Hello and welcome to my third blog for the FoodSmartphone project. This time I decided to make a blog less about my daily routine and what has happened in recent months. But do not be deceived, there were a lot of events including the arrival of Sahl to Aquamarijn, our work together and some other cool projects. All this and much more I will try to pack in my next blog. 🙂 Thus, without any additional spoilers let’s have a peek at what it means to be a scientist and how science works…
The typical image of a scientist in many movies and pop culture is Einstein-like people, capable of building a nuclear bomb using just cleaning liquids, cultivate a devastating virus from sand or some purple powder, or maybe even determine the name of a killer just from a hair. Despite, that in some cases those actions might be possible (probably not 🙂 ), the daily profession of scientist is different. In regards to appearance, some professors might prefer some elements of stereotypical scientist hair style but in most cases, we have normal, more correctly up to date style of hair. 🙂
So, if all those cool stereotypes are not entirely true, what is a typical scientist? First and foremost, all scientific work and inventions take a lot of time. I wish that I worked in a lab that makes gadgets for James Bond. It seems so easy to develop a pen with explosives or a car with a rocket launcher. 007 agent gets his tools like in a week or less. Building a working prototype of a biosensor may take years. 😦
Second are the 3 C’s: cooperation, communication and competition. Scientists are usually not really social people, there is some truth in this stereotype. So, how can we cooperate or communicate or even compete? Papers, papers and papers. We love them, they are our inspiration, treasure and competition. No, no, not empty sheets of paper, but scientific papers, published in scientific journals. The idea for a new biosensor or a new design of a rocket usually comes from failures or success of past inventions, which are published in scientific journals. We compete with each other trying to publish our work faster and in better journals. This is rather boring in comparison to those who will build the first portal to a different reality. However, a combination of many papers and many patents allow us to fly planes and use smartphones. Each and every of those devices consist of small parts that were developed by different scientists in different times. So, in the grand scheme, it may be the completion to build a portal to different worlds done by thousands of scientists around the world in different times. 🙂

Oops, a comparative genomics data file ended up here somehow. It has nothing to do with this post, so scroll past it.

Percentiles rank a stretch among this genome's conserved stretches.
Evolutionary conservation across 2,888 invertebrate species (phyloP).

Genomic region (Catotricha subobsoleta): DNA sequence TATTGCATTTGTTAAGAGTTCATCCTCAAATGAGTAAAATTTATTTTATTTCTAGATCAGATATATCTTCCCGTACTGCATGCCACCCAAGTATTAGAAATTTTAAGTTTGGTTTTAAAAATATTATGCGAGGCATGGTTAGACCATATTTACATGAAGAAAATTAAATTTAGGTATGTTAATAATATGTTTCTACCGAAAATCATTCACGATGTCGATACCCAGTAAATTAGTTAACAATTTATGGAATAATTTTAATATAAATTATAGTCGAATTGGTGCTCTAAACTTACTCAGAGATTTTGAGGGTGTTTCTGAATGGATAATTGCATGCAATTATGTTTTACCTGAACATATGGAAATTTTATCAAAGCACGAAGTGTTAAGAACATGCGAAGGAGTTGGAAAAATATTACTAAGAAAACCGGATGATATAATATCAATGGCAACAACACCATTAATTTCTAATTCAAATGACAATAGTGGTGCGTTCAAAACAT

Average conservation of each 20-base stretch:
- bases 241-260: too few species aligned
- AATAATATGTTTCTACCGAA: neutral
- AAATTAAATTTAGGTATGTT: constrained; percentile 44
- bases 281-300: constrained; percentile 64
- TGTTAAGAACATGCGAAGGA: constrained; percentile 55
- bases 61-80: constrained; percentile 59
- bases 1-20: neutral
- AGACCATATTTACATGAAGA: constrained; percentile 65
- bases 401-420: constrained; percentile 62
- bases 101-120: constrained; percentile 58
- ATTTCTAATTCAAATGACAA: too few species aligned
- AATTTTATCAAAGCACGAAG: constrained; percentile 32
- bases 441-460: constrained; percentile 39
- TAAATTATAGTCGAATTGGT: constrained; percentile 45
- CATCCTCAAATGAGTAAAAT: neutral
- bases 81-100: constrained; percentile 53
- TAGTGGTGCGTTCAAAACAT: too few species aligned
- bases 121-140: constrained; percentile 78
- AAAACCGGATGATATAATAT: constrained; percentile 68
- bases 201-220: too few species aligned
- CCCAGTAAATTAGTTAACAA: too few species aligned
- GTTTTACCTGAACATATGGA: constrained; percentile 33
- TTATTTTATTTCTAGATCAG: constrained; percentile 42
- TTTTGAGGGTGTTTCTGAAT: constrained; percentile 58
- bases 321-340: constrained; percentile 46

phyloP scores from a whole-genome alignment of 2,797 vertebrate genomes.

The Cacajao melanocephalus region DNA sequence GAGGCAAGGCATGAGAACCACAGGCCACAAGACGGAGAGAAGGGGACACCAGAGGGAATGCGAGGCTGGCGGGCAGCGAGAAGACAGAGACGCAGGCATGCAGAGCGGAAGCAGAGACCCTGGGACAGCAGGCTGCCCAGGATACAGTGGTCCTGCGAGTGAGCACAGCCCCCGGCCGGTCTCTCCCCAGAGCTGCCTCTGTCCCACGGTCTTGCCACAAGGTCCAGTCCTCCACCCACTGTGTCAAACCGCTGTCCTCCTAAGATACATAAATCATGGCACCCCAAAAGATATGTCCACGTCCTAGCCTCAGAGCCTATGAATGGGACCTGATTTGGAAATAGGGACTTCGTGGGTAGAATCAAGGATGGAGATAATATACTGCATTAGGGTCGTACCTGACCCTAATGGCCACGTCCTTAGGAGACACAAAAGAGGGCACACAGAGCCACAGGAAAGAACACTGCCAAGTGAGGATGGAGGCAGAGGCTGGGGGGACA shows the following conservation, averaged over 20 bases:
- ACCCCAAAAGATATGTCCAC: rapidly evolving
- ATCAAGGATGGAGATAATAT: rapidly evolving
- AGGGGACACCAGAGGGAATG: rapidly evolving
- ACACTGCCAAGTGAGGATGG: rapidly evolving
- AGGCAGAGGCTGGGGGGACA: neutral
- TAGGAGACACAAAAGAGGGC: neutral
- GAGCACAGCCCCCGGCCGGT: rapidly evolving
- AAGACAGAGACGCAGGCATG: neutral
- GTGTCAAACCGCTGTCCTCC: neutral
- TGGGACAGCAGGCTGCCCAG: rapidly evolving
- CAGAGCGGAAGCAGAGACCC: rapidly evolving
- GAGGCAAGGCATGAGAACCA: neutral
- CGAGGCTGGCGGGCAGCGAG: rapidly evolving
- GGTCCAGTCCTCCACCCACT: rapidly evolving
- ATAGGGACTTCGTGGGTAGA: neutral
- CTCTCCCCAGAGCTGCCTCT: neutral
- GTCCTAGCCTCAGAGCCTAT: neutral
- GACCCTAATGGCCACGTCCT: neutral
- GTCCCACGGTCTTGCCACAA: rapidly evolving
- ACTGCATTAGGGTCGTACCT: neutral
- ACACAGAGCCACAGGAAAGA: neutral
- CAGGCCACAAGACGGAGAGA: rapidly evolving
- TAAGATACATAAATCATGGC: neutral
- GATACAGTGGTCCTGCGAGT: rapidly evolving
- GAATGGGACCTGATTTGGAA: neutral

Sometimes, something invented and researched a long time ago can become useful only hundreds of years in the future. Van Gogh paintings were worth nothing during his lifetime, yet today they are priceless. Scientific work in some ways is art. 🙂
Third: if you have a great idea, what is next? Every great idea should be tested. This is the time when scientists go to the lab and probably the most fun starts. Not as much fun as Doc Emmett Brown has, but still I like lab work much more than writing or reading scientific papers. However, in most cases, lab work is not immediate success. It is routine optimization of many factors that may influence the success of your idea from theory to the real world. Sometimes, it takes hundreds and hundreds more of different attempts to succeed. This period of failures is probably the most stressful for all scientists. Even though you work really hard, your experiments may fail. Consequently, scientists are sometimes grumpy. In many ways, a typical scientist is stubborn. We do not give our ideas up easily, so we fight and fight until success is achieved. Because let’s not forget… Every piece of technology around you, is the product of hard working stubborn people, who have chosen a challenging, exciting but also rather stressful job.